In opposition, Relator El-Amin claims that the release, which became effective after the filing of the qui tam complaint, is unenforceable as a matter of public policy. She asserts that the government must have knowledge of the allegations in a qui tam complaint and be given an opportunity to investigate those claims, as well as the terms of the release, before a release becomes enforceable. She notes that there is no evidence that the government was given an opportunity to investigate the terms of the release or the underlying complaint before the release became effective. Relator El-Amin directs the Court to United States ex rel. Longhi v. Lithium Power Techs., Inc., a*fn4 recent opinion entered in the District Court for the Southern District of Texas, where, she says, a similar post-complaint release was held to be unenforceable. Alternatively, Relator El-Amin claims the release does not encompass the claims raised in her qui tam complaint because these claims belong to the United States, not her. She reasons that she could not have unilaterally released claims that belong to the federal government.*fn5

II.

"Under Rule 12(b)(1) of the Federal Rules of Civil Procedure, which governs motions to dismiss for lack of subject matter jurisdiction, 'the plaintiff bears the burden of persuasion to establish subject matter jurisdiction by a preponderance of the evidence.'" Alliance for Democracy v. FEC, 362 F. Supp. 2d 138, 141-42 (D.D.C. 2005) (quoting Pitney Bowes, Inc. v. United States Postal Serv., 27 F. Supp. 2d 15, 19 (D.D.C. 1998)). "For purposes of ruling on a motion to dismiss for want of standing, both the trial and reviewing courts must accept as true all material allegations of the complaint, and must construe the complaint in favor of the complaining party." Warth v. Seldin, 422 U.S. 490, 501, 95 S.Ct. 2197, 2206 (1975) (citing Jenkins v. McKeithen, 395 U.S. 411, 421-22, 89 S.Ct. 1843, 1849 (1969)). "Additionally, in deciding a Rule 12(b)(1) motion, it is well established in this Circuit that a court is not limited to the allegations in the complaint, but may also consider material outside of the pleadings in its effort to determine whether the court has jurisdiction in the case." Alliance for Democracy, 362 F. Supp. 2d at 142 (citing Equal Employment Opportunity Comm'n v. St. Francis Xavier Parochial Sch., 326 U.S. App. D.C. 67, 70-71, 117 F.3d 621, 624-25 n.3 (D.C. Cir. 1997) (other citations omitted)).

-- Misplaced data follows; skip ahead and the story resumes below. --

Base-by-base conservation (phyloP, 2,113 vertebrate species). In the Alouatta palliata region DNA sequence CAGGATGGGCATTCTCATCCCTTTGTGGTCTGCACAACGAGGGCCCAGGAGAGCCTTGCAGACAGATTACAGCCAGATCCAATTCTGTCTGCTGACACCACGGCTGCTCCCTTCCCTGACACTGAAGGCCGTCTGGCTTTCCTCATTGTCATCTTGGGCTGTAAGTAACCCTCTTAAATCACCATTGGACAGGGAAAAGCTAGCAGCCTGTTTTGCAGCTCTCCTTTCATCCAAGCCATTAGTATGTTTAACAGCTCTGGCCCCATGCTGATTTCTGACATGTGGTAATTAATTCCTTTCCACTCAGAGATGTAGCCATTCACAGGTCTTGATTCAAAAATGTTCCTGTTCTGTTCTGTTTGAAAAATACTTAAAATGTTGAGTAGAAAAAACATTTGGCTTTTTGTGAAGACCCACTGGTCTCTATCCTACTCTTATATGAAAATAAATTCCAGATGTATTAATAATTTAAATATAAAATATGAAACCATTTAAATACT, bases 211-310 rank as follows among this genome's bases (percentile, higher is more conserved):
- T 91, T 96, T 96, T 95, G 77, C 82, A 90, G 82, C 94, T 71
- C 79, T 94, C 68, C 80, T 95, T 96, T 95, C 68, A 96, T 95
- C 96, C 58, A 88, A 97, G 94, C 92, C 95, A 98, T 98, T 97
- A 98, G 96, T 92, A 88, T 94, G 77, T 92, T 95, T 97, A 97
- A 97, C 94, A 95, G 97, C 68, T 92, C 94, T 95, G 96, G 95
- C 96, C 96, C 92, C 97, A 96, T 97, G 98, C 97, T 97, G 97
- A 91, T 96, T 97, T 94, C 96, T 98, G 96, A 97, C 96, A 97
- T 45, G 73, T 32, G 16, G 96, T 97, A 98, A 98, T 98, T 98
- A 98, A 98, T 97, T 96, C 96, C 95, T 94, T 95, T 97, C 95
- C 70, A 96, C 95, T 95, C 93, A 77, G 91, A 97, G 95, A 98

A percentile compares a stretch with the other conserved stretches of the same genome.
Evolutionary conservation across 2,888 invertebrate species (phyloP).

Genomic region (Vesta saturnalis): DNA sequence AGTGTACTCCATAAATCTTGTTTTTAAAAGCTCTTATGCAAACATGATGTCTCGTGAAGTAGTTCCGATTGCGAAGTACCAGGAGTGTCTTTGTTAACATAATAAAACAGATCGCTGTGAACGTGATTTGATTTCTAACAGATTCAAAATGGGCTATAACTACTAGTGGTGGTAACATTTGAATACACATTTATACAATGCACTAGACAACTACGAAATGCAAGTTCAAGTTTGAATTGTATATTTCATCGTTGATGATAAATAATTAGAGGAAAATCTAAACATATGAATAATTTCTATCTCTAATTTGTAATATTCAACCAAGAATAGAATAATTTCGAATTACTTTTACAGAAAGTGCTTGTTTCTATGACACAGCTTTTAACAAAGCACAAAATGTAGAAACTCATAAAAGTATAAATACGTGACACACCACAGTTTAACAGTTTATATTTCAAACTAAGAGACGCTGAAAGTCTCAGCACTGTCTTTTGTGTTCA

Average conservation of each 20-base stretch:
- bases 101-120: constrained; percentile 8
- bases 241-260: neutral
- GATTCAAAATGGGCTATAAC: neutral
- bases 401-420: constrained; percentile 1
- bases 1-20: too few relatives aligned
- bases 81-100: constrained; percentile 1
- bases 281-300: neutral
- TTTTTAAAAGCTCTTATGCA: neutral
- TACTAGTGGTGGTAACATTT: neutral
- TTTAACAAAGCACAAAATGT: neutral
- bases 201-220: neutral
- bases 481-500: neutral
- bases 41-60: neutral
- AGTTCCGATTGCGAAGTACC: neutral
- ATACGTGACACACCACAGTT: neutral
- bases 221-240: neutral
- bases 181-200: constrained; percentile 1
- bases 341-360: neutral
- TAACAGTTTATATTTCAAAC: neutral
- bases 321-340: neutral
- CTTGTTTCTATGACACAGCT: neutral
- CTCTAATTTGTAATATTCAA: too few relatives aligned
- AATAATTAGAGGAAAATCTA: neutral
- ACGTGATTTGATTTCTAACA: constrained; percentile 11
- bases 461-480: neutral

III.

For the release to bar this action, it must both encompass Relator El-Amin's qui tam claims and be enforceable as a matter of public policy. The Court concludes that the release is unenforceable because it violates several key public policy underpinnings of the False Claims Act. The release does not bar Relator El-Amin's claims or deprive this Court of jurisdiction to hear them. Because of this conclusion, the Court does not reach the issue of whether the release encompasses Relator El-Amin's claims. Defendant's Rule 12(b)(1) motion to dismiss is therefore denied.

The False Claims Act contains "express and detailed filing and service requirements with which a relator must comply" to perfect his or her cause of action. John T. Boese, CIVIL FALSE CLAIMS AND QUI TAM ACTIONS § 4.04[B] (3d ed. Supp. 2007). Subsection (b)(1) of 31 U.S.C. § 3730*fn6 authorizes private individuals to bring a civil action for an alleged violation of the False Claims Act. The action is brought on behalf (and in the name) of the United States. An action brought by a private individual may only be dismissed if both the Court and "the Attorney General give written consent to the dismissal and their reasons for consenting." 31 U.S.C. § 3730(b)(1).